28 Apr2010

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Banana bread is a one of my favorite snacks. We often intentionally purchase too many lacatan bananas, knowing that any overripe extras will happily transform themselves into a loaf of banana bread. There have been several banana bread recipes featured on marketmanila.com in the past, but I constantly read through any new banana bread recipes I come across, and the interesting ones will almost always get a test run. The latest issue of Saveur magazine has a one page feature on banana bread, and they included a recipe for this classic baked good… Please click on the link to Saveur for the recipe and methodology. Our results on the very first try were VERY good. A nice moist moist crumb and flavorful cake punctuated with nuts and lots of fruit. It had a wonderful color and aroma. And was just as good the day after we baked it. The recipe is definitely a keeper.

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We did make some substitutions to ingredients simply because we didn’t have the original ingredients in the house. Instead of buttermilk, we used a similar amount of whole milk with a teasoon of lemon juice added (though I have learned recently from a reader that Rizal Dairy at Market!Market! carries real buttermilk), instead of “3 bananas” called for in the recipe, we used 5 lacatan bananas as the Cavendish variety sold in the U.S. tends to be much bigger than local lacatans. We also used walnuts instead of pecans as we had run out of the latter. But I can see that pecans would be a better choice and would result in an even better cake.

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If you do bake a banana cake, make sure your bananas are really very ripe, as this will ensure better flavor for the cake. The Saveur recipe worked really well. It’s a good thing we had a LOT of overripe bananas so we made four cakes at the same time, and they were all gone within 24 hours of baking them!

 

COMMENTS:

  1. bearhug0127 says:

    Banana cakes are a favorite of mine. Those photos of banana cakes look perfect!

    Apr 28, 2010 | 5:11 pm

     
  2. romwell says:

    try to use cashew masarap din creamy sa banana cake

    Apr 28, 2010 | 5:12 pm

     
  3. Jane says:

    My 7 year old daughter and I love banana cake/muffins. We intentionally leave few bananas to go overripe just for this purpose plus she loves her banana spotty as she calls it :)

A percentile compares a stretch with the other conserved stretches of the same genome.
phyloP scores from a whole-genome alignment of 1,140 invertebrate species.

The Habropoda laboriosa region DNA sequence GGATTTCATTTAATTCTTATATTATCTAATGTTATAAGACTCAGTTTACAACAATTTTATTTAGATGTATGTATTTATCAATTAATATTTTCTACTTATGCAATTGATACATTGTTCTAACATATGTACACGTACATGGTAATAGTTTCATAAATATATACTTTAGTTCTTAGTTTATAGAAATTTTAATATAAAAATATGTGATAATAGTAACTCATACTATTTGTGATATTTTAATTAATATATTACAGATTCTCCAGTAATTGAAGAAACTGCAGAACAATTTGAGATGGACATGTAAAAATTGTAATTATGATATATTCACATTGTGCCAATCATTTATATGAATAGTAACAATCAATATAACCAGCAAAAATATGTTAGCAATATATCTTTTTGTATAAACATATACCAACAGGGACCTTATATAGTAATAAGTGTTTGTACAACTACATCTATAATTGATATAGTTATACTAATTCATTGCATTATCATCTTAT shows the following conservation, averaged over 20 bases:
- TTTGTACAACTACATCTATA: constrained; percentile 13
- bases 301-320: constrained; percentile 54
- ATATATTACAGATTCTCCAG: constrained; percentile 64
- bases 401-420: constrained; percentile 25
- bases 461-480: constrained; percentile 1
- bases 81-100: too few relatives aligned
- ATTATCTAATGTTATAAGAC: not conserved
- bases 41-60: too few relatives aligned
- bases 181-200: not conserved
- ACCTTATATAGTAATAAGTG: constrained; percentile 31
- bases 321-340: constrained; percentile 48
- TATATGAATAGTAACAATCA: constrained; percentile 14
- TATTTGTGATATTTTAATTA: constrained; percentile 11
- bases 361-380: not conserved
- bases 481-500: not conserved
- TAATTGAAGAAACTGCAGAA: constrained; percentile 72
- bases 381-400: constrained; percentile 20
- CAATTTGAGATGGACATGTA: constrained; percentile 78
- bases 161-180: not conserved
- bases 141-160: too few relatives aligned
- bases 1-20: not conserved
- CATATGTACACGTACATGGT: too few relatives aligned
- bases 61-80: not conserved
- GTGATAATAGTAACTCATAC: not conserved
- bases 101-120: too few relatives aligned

Apr 28, 2010 | 5:15 pm

     
  4. GayeN says:

    Yummy! Those photos looked good enough to eat! Thanks again for sharing MM!!

    Apr 28, 2010 | 5:29 pm

     
  5. Pam says:

    Would saba be a good banana to use for banana bread?

    Apr 28, 2010 | 7:52 pm

     
  6. Rebecca says:

    Oops, double post!

    Apr 28, 2010 | 8:07 pm

     
  7. Rebecca says:

    My Lola used to make the best banana bread. Seeing this post brought back a lot of nice memories!

    The 1st time I tried to make it, I mixed the ingredients too much and the bread turned out tough and dense.

    Apr 28, 2010 | 8:07 pm

     
  8. MrsKookie says:

    Banana bread always gave me good memories… Plus it’s so easy to do! Nice post and will try this recipe soon… Its just sad that my eldest doesn’t like nuts of any form (even chocnut!)

    Apr 28, 2010 | 8:55 pm

     
  9. Artisan Chocolatier says:

    In case you can’t wait for your ripe bananas to get over-ripe, just pop them in the oven (with skin on) until the skin turns black.

    Apr 28, 2010 | 9:00 pm

     
  10. Footloose says:

    A good thought AC though hardly ever needed here where bananas seem to undergo accelerated browning between market check-out and home. I can only imagine how much better banana cake with lakatan would taste. Cavendish which is about the only variety available here can only play a far second (banana) to our top lakatan. My nieces learned to call them saging during their first visit to the Philippines and rave about it years later with “of all the bananas we’ve tasted, saging is the best”.

    The Cake Bible’s banana cake is my default recipe since its appearance though I shall definitely try Saveur’s. Their pound cake that came with your recommendation is easy to make and turns out consistently superior results. Btw, Rose enhances Cavendish’s lack in flavour with grated lemon rind. Great combination.

    Apr 28, 2010 | 10:27 pm

     
  11. allen says:

    I can smell the banana bread! Yummy!
    I love them toasted and drizzled with caramel sauce :)

    Apr 28, 2010 | 11:05 pm

     
  12. faith says:

    Aww, same experience here. The banana bread is gone in 24 hours. I love making them for my family. Haayyy. I miss my oven. Nalubog kasi nung Ondoy.